In 1983 David Panting proposed changing from typewritten sheets to the present A5 format and Barrie Mill became editor. Margaret Craddock succeeded Barrie, followed by Pauline Garred. Margaret became editor again for the autumn 1988 edition onwards.

The magazine is now word-processed and printed on an ink jet printer before being pasted up. Photographs and graphics can be included and the printing, binding and stitching is carried out by a specialist firm. Although published and distributed without charge to members it is a vital part of HARP’s organisation and a major aid to fund raising.

LINKS WITH OTHER ORGANISATIONS

 HARP is essentially a self-help group of patients and its members have consistently stressed the view that it remain an independent body. Dr. Frank Goodwin, addressing committee members in 1975, suggested that staff be represented on the committee and allowed to play a more active role. This proved good advice and an amendment to the constitution was adopted, redefining the membership and giving voting powers to a maximum of three elected members of staff. Frank Butterworth, then Home Dialysis Administrator, offered his services and has remained an invaluable worker and advocate of the Association.

In 1976 Dr. Frank Marsh informed the committee that Mrs. Elizabeth Ward, president of the British Kidney Patient Association had contacted him with the view that Kidney Patients’ Associations (KPAs) subscribe one hundred pounds each year to her Silver Lining Appeal. The commit­tee decided this was outside its scope at the time but later, in recognition of the excellent work of the BKPA, HARP joined d sent a donation in 1987.

During the ‘seventies new KPAs were being formed throughout the country as renal treatment became widely available. Addenbrooke’s KPA sent a letter to all renal units in 1978, identifying the need for a national association of KPAs. Lily Duffy and John Court attended the inaugural meeting of the National Federation of Kidney Patients’ Associations (NFKPA) and Lily became HARP’s representative. John was elected onto the NFKPA committee in 1983 and is presently its treasurer and HARP’s representative. All affiliated KPAs pay an annual subscription to the National Kidney Federation (its working title) and patients receive its Kidney Life magazine. The HARP committee sends representatives to the NKF annual conference where they learn about current issues and report back to the Association. The NKF is a non-profit making organisation concerned with the welfare of kidney patients in the UK.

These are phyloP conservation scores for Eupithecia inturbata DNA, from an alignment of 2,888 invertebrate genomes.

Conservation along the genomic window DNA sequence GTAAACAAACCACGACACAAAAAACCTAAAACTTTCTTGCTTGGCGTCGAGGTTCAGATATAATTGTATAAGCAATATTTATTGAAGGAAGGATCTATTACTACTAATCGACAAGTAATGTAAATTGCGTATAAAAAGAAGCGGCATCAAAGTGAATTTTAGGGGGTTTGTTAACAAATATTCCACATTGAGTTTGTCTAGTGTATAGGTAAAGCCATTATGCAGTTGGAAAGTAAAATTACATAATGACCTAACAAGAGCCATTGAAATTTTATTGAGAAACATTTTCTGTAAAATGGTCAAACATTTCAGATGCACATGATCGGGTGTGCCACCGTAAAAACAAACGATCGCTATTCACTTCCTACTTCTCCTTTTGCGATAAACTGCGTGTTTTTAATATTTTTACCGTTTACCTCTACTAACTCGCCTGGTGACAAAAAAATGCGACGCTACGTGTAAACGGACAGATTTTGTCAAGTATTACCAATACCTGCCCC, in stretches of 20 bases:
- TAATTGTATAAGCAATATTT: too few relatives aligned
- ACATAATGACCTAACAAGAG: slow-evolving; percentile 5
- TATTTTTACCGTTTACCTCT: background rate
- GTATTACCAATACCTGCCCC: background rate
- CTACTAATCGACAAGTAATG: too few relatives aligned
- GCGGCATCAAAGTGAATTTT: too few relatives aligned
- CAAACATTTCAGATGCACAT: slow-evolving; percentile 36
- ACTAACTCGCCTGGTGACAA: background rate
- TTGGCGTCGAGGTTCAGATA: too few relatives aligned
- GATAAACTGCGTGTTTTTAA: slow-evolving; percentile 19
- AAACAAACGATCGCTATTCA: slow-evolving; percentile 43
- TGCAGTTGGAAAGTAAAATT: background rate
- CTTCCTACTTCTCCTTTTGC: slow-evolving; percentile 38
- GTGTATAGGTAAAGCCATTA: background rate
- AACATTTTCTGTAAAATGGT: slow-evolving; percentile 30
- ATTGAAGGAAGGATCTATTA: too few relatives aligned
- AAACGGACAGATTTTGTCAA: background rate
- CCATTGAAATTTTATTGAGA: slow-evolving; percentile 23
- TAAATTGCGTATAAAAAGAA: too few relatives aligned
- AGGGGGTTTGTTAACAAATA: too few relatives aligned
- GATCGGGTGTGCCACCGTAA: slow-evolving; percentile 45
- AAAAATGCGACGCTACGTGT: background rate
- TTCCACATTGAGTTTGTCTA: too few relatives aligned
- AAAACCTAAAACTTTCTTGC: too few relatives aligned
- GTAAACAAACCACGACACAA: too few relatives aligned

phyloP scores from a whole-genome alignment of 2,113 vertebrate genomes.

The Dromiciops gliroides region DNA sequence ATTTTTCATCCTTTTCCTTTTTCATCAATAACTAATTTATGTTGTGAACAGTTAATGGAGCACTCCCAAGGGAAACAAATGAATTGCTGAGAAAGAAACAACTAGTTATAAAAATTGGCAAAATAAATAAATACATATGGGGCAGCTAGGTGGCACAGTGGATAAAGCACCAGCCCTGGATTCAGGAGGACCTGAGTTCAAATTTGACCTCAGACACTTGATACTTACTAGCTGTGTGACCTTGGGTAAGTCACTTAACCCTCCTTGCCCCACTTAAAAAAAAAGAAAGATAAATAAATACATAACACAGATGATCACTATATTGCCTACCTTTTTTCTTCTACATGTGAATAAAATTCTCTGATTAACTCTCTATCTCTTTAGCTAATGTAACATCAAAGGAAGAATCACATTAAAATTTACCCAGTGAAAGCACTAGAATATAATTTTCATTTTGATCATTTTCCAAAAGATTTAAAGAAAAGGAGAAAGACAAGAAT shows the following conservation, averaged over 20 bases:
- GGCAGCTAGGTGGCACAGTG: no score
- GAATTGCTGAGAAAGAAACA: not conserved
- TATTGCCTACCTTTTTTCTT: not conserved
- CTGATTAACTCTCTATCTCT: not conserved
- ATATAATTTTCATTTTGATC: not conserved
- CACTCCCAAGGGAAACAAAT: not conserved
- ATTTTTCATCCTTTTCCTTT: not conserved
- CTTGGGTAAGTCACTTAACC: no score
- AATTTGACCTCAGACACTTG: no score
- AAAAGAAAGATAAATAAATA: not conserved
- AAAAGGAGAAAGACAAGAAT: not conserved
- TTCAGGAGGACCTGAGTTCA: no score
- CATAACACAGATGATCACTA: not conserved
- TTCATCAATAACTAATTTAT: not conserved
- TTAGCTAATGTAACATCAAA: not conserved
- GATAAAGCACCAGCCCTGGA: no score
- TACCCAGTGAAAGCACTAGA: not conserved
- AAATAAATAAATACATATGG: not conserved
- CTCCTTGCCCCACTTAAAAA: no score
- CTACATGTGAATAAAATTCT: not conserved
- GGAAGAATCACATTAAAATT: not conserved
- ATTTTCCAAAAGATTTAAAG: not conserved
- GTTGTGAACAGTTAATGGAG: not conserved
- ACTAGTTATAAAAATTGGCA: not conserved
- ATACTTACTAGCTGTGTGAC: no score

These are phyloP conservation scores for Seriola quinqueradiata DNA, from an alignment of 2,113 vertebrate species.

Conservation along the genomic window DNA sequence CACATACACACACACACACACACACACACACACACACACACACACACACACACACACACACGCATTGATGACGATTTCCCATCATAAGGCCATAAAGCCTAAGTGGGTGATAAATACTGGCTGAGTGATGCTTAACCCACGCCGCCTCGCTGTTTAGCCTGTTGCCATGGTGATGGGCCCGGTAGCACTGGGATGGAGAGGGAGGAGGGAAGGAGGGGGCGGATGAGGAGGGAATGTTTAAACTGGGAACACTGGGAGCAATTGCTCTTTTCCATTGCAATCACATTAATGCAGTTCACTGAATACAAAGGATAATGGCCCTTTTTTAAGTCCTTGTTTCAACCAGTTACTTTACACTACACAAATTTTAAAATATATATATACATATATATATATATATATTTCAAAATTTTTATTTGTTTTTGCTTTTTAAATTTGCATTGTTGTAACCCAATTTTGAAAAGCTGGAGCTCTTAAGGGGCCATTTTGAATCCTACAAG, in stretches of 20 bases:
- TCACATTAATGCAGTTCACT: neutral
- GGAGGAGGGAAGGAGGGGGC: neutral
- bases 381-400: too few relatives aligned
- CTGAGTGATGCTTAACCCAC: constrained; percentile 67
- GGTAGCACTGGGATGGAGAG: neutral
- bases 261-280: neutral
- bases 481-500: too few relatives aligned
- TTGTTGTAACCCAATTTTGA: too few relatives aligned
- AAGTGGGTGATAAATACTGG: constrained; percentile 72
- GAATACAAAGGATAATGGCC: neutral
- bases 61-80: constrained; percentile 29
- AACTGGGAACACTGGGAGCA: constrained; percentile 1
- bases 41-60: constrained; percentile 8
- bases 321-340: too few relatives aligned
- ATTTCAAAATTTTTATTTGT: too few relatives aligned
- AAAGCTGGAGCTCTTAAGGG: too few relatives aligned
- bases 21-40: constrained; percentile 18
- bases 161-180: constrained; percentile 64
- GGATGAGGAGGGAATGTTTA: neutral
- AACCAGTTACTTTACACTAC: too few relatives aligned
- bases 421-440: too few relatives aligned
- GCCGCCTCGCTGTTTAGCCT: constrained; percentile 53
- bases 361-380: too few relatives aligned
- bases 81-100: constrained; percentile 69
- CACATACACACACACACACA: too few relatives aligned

HARP applied to the Regional Health Authority to be placed on the regional list of associations in 1984, when Ron Coleman volunteered to be our representative at the Community Health Council meetings, ensuring the Association is kept informed of developments in the area.

A team is sent to the annual British Transplant Games. Team managers have included Roy Harden, Ken Day, Terry Gray, Barrie Mill, Joyce Critcher, Sheila Harden and Peter Spray. The object of the games is to illustrate the worth of organ donation.

The week preceding the Transplant Games is designated “Transplants in Mind” (TIME) week with the aim of informing the public and publicising the need for more donors. From TIME’s inception in 1991, an informative display depicting aspects of Renal Replacement Therapy and the work of the Renal Unit, provided by Miss Rozanne Lord, has been mounted in the Foyer of the Hospital. Several patients have contributed photographs of themselves and stories telling of their new life with a transplant.

FUND RAISING

Revenue was first raised by means of dances and sponsored events in which the members themselves were the main contributors. An attempt was made to collect subscriptions but this proved impracticable and it quickly became apparent that the Association must appeal to the public for much of its financial requirements.

Fund raising at a fete at Harwood Hall, July 1987, the summer in which we raffled a car

From the early ‘seventies to the late ‘eighties fetes and carnivals were attended where members would set up a stall with publicity material and donor cards. The Technicians lent the casing from a Dylade kidney ma­ chine to add interest and the selling of popcorn, lucky dips, and darts helped draw the crowds. In 1977 a Ford Fiesta motor car was raffled, but it was hard work taking it on Dennis Foakes ‘ trailer to each event. In 1980 a Honda Acty van was purchased to hold the considerable quantity of fete equipment which by then included trestle tables, chairs, display boards and a tent. Hand-made goods were sold along with tickets for the Grand Draw, a “big money” raffle running for several months .